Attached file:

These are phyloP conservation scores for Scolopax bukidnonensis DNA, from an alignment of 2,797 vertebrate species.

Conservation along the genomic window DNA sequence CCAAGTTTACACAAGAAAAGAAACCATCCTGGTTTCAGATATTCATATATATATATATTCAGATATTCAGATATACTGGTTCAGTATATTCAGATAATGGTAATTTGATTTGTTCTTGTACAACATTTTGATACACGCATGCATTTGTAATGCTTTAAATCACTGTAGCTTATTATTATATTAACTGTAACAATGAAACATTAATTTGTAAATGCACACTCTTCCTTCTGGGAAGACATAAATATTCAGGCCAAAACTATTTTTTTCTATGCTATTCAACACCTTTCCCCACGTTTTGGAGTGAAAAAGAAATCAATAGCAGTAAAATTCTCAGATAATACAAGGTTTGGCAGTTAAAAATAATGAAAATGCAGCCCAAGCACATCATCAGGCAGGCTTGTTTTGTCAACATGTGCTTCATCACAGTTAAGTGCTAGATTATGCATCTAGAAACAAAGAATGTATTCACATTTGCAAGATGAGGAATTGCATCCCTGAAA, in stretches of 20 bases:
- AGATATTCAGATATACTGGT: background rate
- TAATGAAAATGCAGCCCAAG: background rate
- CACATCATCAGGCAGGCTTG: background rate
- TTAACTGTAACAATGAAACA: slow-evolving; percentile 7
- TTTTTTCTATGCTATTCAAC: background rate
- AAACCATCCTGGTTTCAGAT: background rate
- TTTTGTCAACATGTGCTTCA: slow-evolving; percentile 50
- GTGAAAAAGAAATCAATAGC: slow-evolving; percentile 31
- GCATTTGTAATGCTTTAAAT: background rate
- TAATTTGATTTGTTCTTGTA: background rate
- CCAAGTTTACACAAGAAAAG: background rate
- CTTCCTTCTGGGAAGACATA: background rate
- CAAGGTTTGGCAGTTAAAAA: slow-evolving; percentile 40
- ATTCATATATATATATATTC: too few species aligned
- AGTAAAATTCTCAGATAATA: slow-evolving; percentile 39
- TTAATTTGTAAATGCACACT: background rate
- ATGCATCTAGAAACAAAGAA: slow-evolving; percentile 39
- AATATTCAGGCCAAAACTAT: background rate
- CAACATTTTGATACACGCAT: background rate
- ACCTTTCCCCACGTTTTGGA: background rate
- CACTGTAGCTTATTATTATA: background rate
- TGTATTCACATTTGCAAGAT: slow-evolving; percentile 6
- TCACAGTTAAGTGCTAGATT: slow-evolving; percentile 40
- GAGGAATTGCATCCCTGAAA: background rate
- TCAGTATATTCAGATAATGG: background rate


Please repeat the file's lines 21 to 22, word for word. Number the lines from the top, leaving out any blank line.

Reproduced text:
- CAACATTTTGATACACGCAT: background rate
- ACCTTTCCCCACGTTTTGGA: background rate